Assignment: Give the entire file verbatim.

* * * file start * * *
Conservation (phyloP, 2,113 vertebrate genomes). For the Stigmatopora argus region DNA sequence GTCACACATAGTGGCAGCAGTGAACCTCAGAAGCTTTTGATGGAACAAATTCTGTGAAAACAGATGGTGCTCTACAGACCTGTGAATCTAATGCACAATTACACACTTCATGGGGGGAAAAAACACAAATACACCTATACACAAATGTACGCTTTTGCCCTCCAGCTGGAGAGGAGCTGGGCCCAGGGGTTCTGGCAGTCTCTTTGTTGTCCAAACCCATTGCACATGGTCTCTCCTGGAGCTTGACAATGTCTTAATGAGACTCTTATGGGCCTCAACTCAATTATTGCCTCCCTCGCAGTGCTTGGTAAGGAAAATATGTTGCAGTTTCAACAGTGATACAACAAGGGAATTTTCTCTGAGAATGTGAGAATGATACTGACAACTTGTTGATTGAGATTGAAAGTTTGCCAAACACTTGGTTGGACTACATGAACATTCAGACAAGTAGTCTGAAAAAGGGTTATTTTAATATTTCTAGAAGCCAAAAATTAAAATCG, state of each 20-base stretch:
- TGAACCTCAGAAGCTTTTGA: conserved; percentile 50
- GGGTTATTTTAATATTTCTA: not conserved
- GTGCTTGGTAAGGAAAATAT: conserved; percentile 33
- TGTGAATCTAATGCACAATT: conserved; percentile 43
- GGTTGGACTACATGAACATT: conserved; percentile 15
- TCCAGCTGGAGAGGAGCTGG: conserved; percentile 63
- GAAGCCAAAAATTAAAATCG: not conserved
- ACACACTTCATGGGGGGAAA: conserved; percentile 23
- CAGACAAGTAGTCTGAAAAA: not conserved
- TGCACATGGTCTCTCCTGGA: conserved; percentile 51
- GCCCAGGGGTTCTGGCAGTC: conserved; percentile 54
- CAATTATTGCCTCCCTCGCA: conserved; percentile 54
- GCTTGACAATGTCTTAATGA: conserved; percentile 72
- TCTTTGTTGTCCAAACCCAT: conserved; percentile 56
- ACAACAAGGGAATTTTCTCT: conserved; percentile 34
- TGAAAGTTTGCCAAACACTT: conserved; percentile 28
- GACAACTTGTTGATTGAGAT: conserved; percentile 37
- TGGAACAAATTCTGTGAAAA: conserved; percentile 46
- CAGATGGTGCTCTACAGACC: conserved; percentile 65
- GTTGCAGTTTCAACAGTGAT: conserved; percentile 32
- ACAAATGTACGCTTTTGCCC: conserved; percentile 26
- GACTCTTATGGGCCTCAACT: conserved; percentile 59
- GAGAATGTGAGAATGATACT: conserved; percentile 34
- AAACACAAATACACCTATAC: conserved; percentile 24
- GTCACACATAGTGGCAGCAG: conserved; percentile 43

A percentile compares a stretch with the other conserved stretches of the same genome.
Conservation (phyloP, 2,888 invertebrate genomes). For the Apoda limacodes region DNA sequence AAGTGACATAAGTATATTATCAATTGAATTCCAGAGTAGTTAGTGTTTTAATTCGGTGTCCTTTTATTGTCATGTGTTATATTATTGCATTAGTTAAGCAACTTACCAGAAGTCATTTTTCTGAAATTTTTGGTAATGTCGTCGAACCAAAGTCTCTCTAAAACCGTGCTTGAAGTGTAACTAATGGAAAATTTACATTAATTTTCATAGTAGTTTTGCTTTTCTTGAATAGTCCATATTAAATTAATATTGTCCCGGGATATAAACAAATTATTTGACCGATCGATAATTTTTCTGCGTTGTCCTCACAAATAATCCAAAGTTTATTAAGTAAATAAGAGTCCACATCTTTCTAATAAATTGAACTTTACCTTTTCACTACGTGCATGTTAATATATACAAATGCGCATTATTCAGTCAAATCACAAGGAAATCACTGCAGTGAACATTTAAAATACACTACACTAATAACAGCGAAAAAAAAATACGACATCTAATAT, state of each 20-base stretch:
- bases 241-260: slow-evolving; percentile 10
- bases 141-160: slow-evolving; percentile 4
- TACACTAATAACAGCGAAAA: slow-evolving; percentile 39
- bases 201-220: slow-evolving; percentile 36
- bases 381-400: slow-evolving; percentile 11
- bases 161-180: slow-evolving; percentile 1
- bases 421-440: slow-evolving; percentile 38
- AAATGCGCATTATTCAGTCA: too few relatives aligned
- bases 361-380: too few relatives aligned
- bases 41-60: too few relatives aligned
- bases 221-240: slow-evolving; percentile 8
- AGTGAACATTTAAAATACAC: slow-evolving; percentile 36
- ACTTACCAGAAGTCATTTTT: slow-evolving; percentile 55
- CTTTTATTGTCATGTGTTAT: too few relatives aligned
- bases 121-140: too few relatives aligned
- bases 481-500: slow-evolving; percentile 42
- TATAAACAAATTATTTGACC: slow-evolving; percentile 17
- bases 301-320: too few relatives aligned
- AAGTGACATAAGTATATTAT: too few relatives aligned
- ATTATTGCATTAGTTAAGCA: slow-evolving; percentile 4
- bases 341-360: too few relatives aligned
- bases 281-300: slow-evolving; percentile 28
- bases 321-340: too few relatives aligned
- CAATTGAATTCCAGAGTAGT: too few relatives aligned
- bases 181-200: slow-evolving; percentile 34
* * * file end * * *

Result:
Conservation (phyloP, 2,113 vertebrate genomes). For the Stigmatopora argus region DNA sequence GTCACACATAGTGGCAGCAGTGAACCTCAGAAGCTTTTGATGGAACAAATTCTGTGAAAACAGATGGTGCTCTACAGACCTGTGAATCTAATGCACAATTACACACTTCATGGGGGGAAAAAACACAAATACACCTATACACAAATGTACGCTTTTGCCCTCCAGCTGGAGAGGAGCTGGGCCCAGGGGTTCTGGCAGTCTCTTTGTTGTCCAAACCCATTGCACATGGTCTCTCCTGGAGCTTGACAATGTCTTAATGAGACTCTTATGGGCCTCAACTCAATTATTGCCTCCCTCGCAGTGCTTGGTAAGGAAAATATGTTGCAGTTTCAACAGTGATACAACAAGGGAATTTTCTCTGAGAATGTGAGAATGATACTGACAACTTGTTGATTGAGATTGAAAGTTTGCCAAACACTTGGTTGGACTACATGAACATTCAGACAAGTAGTCTGAAAAAGGGTTATTTTAATATTTCTAGAAGCCAAAAATTAAAATCG, state of each 20-base stretch:
- TGAACCTCAGAAGCTTTTGA: conserved; percentile 50
- GGGTTATTTTAATATTTCTA: not conserved
- GTGCTTGGTAAGGAAAATAT: conserved; percentile 33
- TGTGAATCTAATGCACAATT: conserved; percentile 43
- GGTTGGACTACATGAACATT: conserved; percentile 15
- TCCAGCTGGAGAGGAGCTGG: conserved; percentile 63
- GAAGCCAAAAATTAAAATCG: not conserved
- ACACACTTCATGGGGGGAAA: conserved; percentile 23
- CAGACAAGTAGTCTGAAAAA: not conserved
- TGCACATGGTCTCTCCTGGA: conserved; percentile 51
- GCCCAGGGGTTCTGGCAGTC: conserved; percentile 54
- CAATTATTGCCTCCCTCGCA: conserved; percentile 54
- GCTTGACAATGTCTTAATGA: conserved; percentile 72
- TCTTTGTTGTCCAAACCCAT: conserved; percentile 56
- ACAACAAGGGAATTTTCTCT: conserved; percentile 34
- TGAAAGTTTGCCAAACACTT: conserved; percentile 28
- GACAACTTGTTGATTGAGAT: conserved; percentile 37
- TGGAACAAATTCTGTGAAAA: conserved; percentile 46
- CAGATGGTGCTCTACAGACC: conserved; percentile 65
- GTTGCAGTTTCAACAGTGAT: conserved; percentile 32
- ACAAATGTACGCTTTTGCCC: conserved; percentile 26
- GACTCTTATGGGCCTCAACT: conserved; percentile 59
- GAGAATGTGAGAATGATACT: conserved; percentile 34
- AAACACAAATACACCTATAC: conserved; percentile 24
- GTCACACATAGTGGCAGCAG: conserved; percentile 43

A percentile compares a stretch with the other conserved stretches of the same genome.
Conservation (phyloP, 2,888 invertebrate genomes). For the Apoda limacodes region DNA sequence AAGTGACATAAGTATATTATCAATTGAATTCCAGAGTAGTTAGTGTTTTAATTCGGTGTCCTTTTATTGTCATGTGTTATATTATTGCATTAGTTAAGCAACTTACCAGAAGTCATTTTTCTGAAATTTTTGGTAATGTCGTCGAACCAAAGTCTCTCTAAAACCGTGCTTGAAGTGTAACTAATGGAAAATTTACATTAATTTTCATAGTAGTTTTGCTTTTCTTGAATAGTCCATATTAAATTAATATTGTCCCGGGATATAAACAAATTATTTGACCGATCGATAATTTTTCTGCGTTGTCCTCACAAATAATCCAAAGTTTATTAAGTAAATAAGAGTCCACATCTTTCTAATAAATTGAACTTTACCTTTTCACTACGTGCATGTTAATATATACAAATGCGCATTATTCAGTCAAATCACAAGGAAATCACTGCAGTGAACATTTAAAATACACTACACTAATAACAGCGAAAAAAAAATACGACATCTAATAT, state of each 20-base stretch:
- bases 241-260: slow-evolving; percentile 10
- bases 141-160: slow-evolving; percentile 4
- TACACTAATAACAGCGAAAA: slow-evolving; percentile 39
- bases 201-220: slow-evolving; percentile 36
- bases 381-400: slow-evolving; percentile 11
- bases 161-180: slow-evolving; percentile 1
- bases 421-440: slow-evolving; percentile 38
- AAATGCGCATTATTCAGTCA: too few relatives aligned
- bases 361-380: too few relatives aligned
- bases 41-60: too few relatives aligned
- bases 221-240: slow-evolving; percentile 8
- AGTGAACATTTAAAATACAC: slow-evolving; percentile 36
- ACTTACCAGAAGTCATTTTT: slow-evolving; percentile 55
- CTTTTATTGTCATGTGTTAT: too few relatives aligned
- bases 121-140: too few relatives aligned
- bases 481-500: slow-evolving; percentile 42
- TATAAACAAATTATTTGACC: slow-evolving; percentile 17
- bases 301-320: too few relatives aligned
- AAGTGACATAAGTATATTAT: too few relatives aligned
- ATTATTGCATTAGTTAAGCA: slow-evolving; percentile 4
- bases 341-360: too few relatives aligned
- bases 281-300: slow-evolving; percentile 28
- bases 321-340: too few relatives aligned
- CAATTGAATTCCAGAGTAGT: too few relatives aligned
- bases 181-200: slow-evolving; percentile 34